the bottles give the bottle a shake to help dissolve the sugar drop. Scenario 2: Syphon bottling and batch priming. You will need a second bucket for this. Syphon the beer into the bottling bucket . Now in the the bottling bucket you just have beer, all the sediment has been l eft behind in the fermenter. When syphoning be as gentle as possible with the be er. Have the syphon touching the bottom of the bottling bucket. Do not splash th e beer; we do not want to oxidize it. If you do it will go off. Dissolve 80-150 grams of brewing sugar in boiling water. Depending how carbed you want your bee r. Lower for ales, and higher for wheat beers and lagers. Add the dissolved solu tion to the bottling bucket and stir thoroughly. If you have a tap on your bucket add a bottling wand and bottle the beer. If you donâ t have a tap on the bucket you can use the siphon to bottle your beer. If you h ave a bottling wand it may fit on the end of your siphon with a little encourage ment. If there are any connections on your siphon that could create air leaks th ese should be covered with tape. If you get an air leak this will foam up the be er and make bottling a lot more tedious. Storing your Beer For the first 3 weeks after bottling store the bottles at 20 Celsius, room tempe rature will suffice. This allows the sugar that was added to the bottles to ferm ent, the Co2 produced in the bottle gases up your beer. You can drink your beer now but with time your beer will mature and become even more delicious. The only exception being the Weiss (wheat) beer. It is beautiful after 3 weeks in the bo ttle. Ales you should leave a month. In an ideal world lagers would get at least 3 months to mature, this seldom happens with the new brewer. Homebrew beer kegging - For those who want their beer on tap. Kegging is the process of storing your beer in a pressurized vessel. A beer tap is used to dispense the beer. Kegging is easier, faster and simpler than bottli ng your beer. Forget about having to scrub and sanitize all those bottles. Wheth er you want a pitcher of beer or just a glass, you will no longer have to pick y our glass to suit the bottle just stop the tap when youâ re happy. The main disadvantage of kegging is portability and chilling. Ideally you would have an old fridge that could be converted to a kegerator. For those who want to take their keg to the party you will need a draft box, basically a picnic coole r with a stainless steel coil inside that is submerged in ice and water, you hoo k your keg up to the coil and dispense the beer with the beer tap that is on the front of the cooler. What is needed to keg beer? A Co2 tank: Co2 is used to dispense the beer because it will not spoil the beer. Bigger is better when it comes to the tank, as refilling the larger tanks is on ly slightly more expensive than getting a small tank filled. Co2 tanks are press urized vessels and should be treated with care. Set your tank up where it will b e secure and away from any heat sources, free standing in the middle of the floo r or next to a radiator is not a good idea. Secure the tank with some fastenings so it doesnâ t get knocked over. Dual Gauge Regulator: One gauge shows pressure for carbonating and dispensing in your keg. The other gauge displays how much CO2 is left in your tank. The silve r disc screw on the front controls the output of the regulator in Psi. Check the carbonation table for the correct psi for your beer type. Kegs: These kegs come in all shapes and sizes. If you bought a new keg all you n eed to do is sanitize and youâ re good to go. If you purchased an old soda keg comple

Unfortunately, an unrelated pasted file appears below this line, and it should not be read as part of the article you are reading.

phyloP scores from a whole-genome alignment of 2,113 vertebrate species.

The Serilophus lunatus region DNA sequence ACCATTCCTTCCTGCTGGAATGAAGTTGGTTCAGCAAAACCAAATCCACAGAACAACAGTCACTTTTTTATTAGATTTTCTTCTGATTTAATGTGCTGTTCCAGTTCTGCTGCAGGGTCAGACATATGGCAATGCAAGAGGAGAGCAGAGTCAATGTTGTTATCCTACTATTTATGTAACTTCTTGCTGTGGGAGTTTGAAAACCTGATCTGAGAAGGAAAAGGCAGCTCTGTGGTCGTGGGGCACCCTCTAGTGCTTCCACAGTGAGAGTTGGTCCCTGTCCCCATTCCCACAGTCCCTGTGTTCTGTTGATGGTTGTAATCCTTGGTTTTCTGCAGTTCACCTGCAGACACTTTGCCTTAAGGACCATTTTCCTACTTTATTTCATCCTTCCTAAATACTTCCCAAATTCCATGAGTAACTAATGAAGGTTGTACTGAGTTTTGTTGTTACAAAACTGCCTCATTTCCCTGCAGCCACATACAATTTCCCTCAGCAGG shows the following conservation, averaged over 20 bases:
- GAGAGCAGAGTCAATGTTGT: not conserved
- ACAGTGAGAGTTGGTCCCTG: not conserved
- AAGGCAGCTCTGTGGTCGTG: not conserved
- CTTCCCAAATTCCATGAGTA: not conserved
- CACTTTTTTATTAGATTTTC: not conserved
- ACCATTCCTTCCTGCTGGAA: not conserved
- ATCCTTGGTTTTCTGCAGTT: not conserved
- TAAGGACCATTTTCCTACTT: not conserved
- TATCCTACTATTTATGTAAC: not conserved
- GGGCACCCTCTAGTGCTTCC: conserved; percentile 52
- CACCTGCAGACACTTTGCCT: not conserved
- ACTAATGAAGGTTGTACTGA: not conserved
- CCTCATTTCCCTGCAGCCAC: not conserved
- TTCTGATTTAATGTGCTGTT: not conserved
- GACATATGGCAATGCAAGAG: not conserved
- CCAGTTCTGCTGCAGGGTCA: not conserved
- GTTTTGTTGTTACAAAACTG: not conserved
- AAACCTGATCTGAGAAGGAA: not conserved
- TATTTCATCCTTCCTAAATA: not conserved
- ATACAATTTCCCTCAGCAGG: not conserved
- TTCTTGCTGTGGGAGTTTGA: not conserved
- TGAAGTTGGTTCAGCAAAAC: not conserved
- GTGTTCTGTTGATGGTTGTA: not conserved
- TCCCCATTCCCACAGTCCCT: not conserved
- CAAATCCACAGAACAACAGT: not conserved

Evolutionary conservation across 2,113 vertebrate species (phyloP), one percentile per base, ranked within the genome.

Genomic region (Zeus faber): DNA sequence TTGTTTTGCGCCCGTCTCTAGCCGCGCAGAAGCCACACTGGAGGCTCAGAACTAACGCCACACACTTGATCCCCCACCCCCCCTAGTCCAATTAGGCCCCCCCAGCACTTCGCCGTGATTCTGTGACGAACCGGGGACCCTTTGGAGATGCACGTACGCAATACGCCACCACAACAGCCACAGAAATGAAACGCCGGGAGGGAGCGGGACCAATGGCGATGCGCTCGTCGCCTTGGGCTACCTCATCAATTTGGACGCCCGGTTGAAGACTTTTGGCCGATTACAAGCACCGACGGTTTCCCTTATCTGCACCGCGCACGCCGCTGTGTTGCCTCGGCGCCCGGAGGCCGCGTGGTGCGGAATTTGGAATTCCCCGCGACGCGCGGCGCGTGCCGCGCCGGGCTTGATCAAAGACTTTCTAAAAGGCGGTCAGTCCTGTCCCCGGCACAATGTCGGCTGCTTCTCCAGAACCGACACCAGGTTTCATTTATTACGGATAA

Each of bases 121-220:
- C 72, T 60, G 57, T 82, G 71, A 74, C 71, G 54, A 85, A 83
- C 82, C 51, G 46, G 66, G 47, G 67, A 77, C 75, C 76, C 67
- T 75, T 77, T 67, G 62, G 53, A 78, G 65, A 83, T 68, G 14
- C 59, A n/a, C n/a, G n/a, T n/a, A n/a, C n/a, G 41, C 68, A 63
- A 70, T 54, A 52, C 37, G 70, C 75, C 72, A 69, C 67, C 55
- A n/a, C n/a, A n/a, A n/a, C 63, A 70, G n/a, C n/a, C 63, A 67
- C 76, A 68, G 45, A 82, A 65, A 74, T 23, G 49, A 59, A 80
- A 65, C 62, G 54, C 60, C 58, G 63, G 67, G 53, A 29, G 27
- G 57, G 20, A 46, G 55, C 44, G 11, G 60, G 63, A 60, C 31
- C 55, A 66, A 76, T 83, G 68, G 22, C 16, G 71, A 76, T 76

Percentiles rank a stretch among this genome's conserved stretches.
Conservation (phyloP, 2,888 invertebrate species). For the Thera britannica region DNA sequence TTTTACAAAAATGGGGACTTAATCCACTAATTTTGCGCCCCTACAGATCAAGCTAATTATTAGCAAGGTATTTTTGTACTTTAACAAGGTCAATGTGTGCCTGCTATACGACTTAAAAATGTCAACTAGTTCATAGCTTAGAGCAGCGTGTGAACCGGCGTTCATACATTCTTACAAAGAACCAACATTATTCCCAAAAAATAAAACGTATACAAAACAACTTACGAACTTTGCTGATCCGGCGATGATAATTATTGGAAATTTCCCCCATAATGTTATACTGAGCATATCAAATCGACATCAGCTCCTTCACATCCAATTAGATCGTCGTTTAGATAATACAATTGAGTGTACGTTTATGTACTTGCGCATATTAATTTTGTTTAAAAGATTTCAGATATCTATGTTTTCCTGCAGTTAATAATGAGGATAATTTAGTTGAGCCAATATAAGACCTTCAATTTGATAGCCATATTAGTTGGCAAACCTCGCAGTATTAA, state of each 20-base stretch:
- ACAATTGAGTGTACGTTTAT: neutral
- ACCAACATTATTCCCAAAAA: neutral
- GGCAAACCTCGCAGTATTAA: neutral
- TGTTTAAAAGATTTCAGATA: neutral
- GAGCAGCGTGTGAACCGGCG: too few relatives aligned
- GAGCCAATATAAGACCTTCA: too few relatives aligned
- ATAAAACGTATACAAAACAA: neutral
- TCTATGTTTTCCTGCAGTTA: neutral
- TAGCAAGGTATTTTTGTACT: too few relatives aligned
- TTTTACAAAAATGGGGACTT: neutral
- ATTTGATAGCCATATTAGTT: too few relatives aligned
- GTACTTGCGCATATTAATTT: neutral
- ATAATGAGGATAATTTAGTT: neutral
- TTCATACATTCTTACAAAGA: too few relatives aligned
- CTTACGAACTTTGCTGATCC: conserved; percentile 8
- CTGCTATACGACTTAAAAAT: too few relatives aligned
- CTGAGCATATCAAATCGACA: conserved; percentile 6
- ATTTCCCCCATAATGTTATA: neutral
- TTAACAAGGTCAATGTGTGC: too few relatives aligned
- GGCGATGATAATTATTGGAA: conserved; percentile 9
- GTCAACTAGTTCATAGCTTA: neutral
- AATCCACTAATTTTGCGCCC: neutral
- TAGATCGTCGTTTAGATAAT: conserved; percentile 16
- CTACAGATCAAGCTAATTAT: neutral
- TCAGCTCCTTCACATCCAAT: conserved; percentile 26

tely dismantle the keg by taking off the body connects, dip tubes, o-rings and k eg lid. Thoroughly inspect and wash all parts. Replace any parts that show wear. Use a carboy brush to clean. Never use bleach on your keg, it will damage it. Disconnects and Hose: Plastic or steel connectors are used to connect your keg t o your tap and Co2 tank. The recommended diameter is 3/16? inner diameter tubing about 4-5 feet in length if you are storing your keg in the refrigerator. Beer Taps: Taps can vary from a simple plastic tap to a metal tap. If youâ re really ambitious you can get a tower with taps. Ideally your beer tap will have flow co ntrol, it makes a big difference when you want a pint of beer and not just a gla ss of foam. Now all you need is a clean glass happy brewing